Monday, February 19, 2018

Four Writers and Four Writing Stages--Part II

As I mentioned last week, this is the second post in a two-part series on the variety of stages writers go through when producing a book. Thanks to Jean Hall who said that she is "always in the middle of creation or revision of picture books." Julian Daventry said, "I'm about to start editing my trilogy, after getting all three books drafted. There's still much to be done, but reaching the 'all books are drafted' is a nice milestone. I'm ready for the next step!" Gray Marie contributed, "Sadly school has been detaining me, but I hope to speed up my progress this summer. I am currently outlining and writing out a few of the scenes in my attempt to piece together this puzzle of a story in my head." Sheri Levy wrote, "I am writing the my first draft of the third novel in the Trina Ryan series, For Keeps. My ideas are moving in the story, and I'm trying to write to the end before I start restructuring the plot. This part of writing is fun, but a long process."


JOYCE HOSTETTER


My book, DRIVE, (a story of twins, NASCAR, the Cold War, and competition) is in the design phase so it came back to me recently formatted by a typesetter.  At this point my task was to read through in search of typos, misplaced quotation marks, spacing issues, etc.  Of course, we writers are always tweaking so I slipped in quite a few requests for other small changes.

I began writing DRIVE in August 2016 at a Highlights workshop with my editor, Carolyn Yoder. Since it’s part of a series, I submitted a query and received a contract within a few months. I submitted it within seven months but should have allowed more time in my contract because writing two viewpoints is so hard!  I revised and resubmitted in July and it went through another round of revisions after that. All told – about a year and a half.

My first draft was a mess. Someone died who I decided not to kill after all. Also the twin protagonists weren’t attracted to the same boy and in the final version they are. Polio figures into the final version more than it did previously. The final version feels much more cohesive and I think the twins are more differentiated. Hopefully you still won’t know who to pull for.

After the latest changes have been applied by the typesetter I’ll be rereading again for nitpicky formatting issues. I’m quite certain if I ask for other changes my editor will disown me.

Here is the opening of DRIVE:
As terrible as it sounds, I wanted to rip the ribbons right off my twin sister’s drawing. First place in still life and grand prize! 
Ida stood beside me in the hallway at Mountain View School. She wasn’t saying much even if she was thrilled—which of course she was. But I knew she felt guilty about me only winning honorable mention in my category. For some reason I’d thought a portrait of Dwight D. Eisenhower would help me take first place. 
“I’m sorry, Ellie,” whispered Ida. 
“It’s okay,” I said. But I had to bite my lip to keep it from trembling. 
“Maybe you should’ve submitted that drawing of the red high heels. It was really good.”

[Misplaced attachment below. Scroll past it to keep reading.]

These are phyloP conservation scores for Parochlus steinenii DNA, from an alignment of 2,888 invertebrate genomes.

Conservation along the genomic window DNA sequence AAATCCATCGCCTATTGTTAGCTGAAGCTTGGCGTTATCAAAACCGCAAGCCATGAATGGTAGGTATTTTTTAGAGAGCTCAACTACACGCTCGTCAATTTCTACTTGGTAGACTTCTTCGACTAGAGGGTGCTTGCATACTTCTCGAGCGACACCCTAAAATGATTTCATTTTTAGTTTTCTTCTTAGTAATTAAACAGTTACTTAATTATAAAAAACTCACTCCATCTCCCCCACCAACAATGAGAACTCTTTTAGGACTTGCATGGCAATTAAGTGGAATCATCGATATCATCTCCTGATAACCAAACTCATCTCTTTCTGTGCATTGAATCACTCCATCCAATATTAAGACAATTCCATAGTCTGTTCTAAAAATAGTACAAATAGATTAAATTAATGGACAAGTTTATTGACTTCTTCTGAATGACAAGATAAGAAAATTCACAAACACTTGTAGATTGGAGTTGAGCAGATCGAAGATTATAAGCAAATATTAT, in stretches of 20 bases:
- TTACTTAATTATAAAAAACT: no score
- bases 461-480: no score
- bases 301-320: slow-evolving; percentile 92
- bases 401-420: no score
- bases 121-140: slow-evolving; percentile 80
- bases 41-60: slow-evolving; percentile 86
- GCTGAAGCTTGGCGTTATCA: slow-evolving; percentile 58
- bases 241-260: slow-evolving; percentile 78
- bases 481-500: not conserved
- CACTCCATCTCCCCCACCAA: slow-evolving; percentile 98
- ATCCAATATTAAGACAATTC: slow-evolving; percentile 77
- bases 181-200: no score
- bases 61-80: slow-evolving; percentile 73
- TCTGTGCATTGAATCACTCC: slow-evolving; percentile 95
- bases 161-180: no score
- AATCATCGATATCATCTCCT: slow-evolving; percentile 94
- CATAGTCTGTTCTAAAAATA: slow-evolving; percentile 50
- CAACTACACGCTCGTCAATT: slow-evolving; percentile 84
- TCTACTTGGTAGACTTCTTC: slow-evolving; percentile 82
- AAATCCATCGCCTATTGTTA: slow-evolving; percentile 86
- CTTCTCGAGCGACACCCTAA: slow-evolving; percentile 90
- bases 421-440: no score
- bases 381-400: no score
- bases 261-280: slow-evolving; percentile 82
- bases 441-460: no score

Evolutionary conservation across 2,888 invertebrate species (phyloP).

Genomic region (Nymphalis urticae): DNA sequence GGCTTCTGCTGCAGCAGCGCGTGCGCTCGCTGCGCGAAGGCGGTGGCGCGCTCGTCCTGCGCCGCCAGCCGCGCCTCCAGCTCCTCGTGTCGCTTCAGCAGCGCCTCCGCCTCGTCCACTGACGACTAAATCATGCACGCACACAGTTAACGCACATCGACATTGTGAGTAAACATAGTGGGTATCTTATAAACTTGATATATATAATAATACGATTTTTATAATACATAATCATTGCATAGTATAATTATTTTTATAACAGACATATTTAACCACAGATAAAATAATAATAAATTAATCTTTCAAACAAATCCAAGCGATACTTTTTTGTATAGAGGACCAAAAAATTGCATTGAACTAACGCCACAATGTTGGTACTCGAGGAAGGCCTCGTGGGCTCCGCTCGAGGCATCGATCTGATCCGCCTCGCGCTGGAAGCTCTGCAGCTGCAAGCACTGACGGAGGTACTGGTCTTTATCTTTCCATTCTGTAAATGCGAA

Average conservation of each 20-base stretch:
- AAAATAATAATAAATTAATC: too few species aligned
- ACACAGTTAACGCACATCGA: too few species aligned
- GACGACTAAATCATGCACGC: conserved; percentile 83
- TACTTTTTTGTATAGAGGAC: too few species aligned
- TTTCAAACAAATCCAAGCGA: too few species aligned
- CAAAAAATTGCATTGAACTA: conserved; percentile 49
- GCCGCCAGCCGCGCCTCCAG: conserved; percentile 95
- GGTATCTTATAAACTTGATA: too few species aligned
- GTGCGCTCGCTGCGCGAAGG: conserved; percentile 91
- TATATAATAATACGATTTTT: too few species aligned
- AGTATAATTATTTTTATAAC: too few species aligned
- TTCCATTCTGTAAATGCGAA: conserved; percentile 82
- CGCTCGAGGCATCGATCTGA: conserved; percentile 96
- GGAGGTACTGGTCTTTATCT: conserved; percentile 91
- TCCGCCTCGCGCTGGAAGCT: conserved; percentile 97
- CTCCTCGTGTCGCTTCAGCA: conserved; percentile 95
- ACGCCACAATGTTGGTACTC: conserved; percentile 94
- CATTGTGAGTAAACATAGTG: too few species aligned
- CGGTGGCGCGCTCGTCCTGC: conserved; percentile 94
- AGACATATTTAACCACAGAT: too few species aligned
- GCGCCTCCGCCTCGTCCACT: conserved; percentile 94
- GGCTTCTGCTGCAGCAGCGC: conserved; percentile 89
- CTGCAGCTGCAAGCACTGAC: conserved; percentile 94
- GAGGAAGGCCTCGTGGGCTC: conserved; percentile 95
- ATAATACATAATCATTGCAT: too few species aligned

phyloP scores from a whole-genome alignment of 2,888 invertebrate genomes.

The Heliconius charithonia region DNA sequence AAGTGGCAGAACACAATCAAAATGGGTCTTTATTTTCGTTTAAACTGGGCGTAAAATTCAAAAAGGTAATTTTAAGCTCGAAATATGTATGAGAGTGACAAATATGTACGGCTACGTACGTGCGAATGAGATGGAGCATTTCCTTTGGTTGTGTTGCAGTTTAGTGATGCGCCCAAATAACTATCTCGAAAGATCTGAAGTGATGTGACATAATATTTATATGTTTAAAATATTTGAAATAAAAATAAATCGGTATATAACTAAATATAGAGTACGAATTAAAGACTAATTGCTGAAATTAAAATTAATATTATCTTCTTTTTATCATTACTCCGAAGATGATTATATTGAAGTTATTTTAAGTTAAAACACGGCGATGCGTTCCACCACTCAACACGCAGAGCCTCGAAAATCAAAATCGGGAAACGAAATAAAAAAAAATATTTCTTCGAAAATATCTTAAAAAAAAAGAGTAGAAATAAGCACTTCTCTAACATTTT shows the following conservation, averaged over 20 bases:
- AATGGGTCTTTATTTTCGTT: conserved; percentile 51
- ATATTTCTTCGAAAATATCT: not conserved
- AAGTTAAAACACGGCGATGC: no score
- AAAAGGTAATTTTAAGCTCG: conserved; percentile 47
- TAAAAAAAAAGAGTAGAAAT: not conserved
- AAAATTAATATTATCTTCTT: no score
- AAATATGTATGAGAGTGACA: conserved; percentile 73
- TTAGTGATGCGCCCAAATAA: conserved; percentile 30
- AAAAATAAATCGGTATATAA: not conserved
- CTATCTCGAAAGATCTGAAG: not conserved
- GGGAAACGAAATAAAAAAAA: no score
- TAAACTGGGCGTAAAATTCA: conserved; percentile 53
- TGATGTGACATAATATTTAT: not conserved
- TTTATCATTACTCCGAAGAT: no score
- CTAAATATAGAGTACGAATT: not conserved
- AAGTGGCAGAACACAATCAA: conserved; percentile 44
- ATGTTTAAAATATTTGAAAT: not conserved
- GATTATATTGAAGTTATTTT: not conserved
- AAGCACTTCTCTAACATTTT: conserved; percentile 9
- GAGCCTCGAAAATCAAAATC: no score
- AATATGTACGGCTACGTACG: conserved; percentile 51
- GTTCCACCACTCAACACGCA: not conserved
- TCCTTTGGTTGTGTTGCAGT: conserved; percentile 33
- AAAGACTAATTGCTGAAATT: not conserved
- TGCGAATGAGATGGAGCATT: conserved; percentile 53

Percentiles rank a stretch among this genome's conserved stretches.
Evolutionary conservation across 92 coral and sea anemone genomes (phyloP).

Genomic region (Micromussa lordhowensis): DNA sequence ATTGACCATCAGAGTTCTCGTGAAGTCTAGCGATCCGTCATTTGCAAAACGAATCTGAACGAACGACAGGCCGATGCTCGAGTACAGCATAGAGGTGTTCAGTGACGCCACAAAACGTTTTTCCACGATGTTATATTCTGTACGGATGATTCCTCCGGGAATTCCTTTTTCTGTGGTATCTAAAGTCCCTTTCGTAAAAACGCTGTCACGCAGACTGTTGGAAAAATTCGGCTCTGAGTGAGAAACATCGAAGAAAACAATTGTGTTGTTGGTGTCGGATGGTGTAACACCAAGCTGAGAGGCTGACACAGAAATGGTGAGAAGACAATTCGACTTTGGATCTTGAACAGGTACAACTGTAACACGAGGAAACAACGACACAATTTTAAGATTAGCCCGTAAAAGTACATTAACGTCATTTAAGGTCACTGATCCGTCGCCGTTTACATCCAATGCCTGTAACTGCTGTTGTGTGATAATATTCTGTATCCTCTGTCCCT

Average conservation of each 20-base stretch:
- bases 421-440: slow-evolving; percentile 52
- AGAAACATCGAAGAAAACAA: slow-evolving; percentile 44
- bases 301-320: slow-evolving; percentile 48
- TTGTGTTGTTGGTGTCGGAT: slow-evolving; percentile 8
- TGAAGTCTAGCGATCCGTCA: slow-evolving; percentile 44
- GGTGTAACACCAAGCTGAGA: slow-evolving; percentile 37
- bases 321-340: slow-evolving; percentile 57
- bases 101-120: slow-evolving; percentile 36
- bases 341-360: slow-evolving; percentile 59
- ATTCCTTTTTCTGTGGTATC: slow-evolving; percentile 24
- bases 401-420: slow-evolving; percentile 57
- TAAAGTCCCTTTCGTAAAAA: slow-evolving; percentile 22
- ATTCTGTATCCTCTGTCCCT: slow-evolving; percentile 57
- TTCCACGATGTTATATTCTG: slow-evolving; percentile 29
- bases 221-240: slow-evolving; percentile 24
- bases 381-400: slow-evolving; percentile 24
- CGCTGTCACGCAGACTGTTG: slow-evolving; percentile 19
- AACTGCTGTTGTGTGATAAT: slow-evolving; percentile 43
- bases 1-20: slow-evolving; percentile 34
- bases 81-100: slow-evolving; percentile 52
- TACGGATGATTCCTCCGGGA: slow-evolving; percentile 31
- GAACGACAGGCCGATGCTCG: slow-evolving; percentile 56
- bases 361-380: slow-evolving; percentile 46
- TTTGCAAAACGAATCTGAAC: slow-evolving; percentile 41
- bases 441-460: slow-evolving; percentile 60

“No,” I said. “Because that would have been a still life and I wasn’t about to compete in the same category as you. But of course you beat me anyway.”

In her award winning BLUE, Joyce told the story of her hometown’s compassionate response to a polio epidemic. The characters of this quiet neighborhood took up residence in the hearts of readers so that now Bakers Mountain Stories include AIM, BLUECOMFORT and the forthcoming DRIVE. When Joyce isn’t writing, researching, or speaking about her books she is usually living the quiet friends-and-family lifestyle exemplified in her stories. She does, however, enjoy travel because the world is actually so much bigger than where she is from!  

CAROL BALDWIN 


Last June I switched over to writing Half-Truths from Kate's POV. That required digging deeper into Kate's backstory, re-thinking, moving chapters, writing new ones, and deleting a lot of material. I'm now close to the end of that draft. Next, I'll print the  manuscript and read it out loud. I'll fill in details that I hadn't taken time to research, check character arcs, hunt down cliche's, tighten, and polish. It will then go to a few beta readers, my two critique partners, and Rebecca Petruck, my wonderful writing coach. After that...I hope it'll be time to start querying agents! 

As some of you know, it has taken me over ten years to get to this point. Although the story takes place sixty years ago, I hope the themes of friendship, racism, and generational legacies will inspire introspection and communication among today's readers.

Here is a snippet from one of the ending chapters. This follows Kate's conversation with her grandmother about their family history:
I ache for my grandmother. For the little girl who was ripped away from her mother and grew up with half-truths fencing her in.  
Half-truths like long spindly fingers that reached out from the grave and strangled us all.



6 comments:

Julian Daventry said...

Oh, I love the new blog layout!!! And I think I know where the picture was taken :)

These books...can't wait to read them!!

Carol Baldwin said...

Thanks, Julian. Bet you do! Photo courtesy of Joyce!

Gray Marie said...

I like the new blog look!

And both of those snippets are really good--looking forward to reading the books one day!

Carol Baldwin said...

Thanks, Gray Marie. Joyce taught me how to change the look too. She's a very talented friend!

Vijaya said...

As always, great insights into process and the background picture makes me want to dip my toes in the pools. Been really enjoying the nicer weather we've been having.

Carol Baldwin said...

Thanks for stopping by, Vijaya. That's the Greenville Falls! New blog look courtesy of Joyce.

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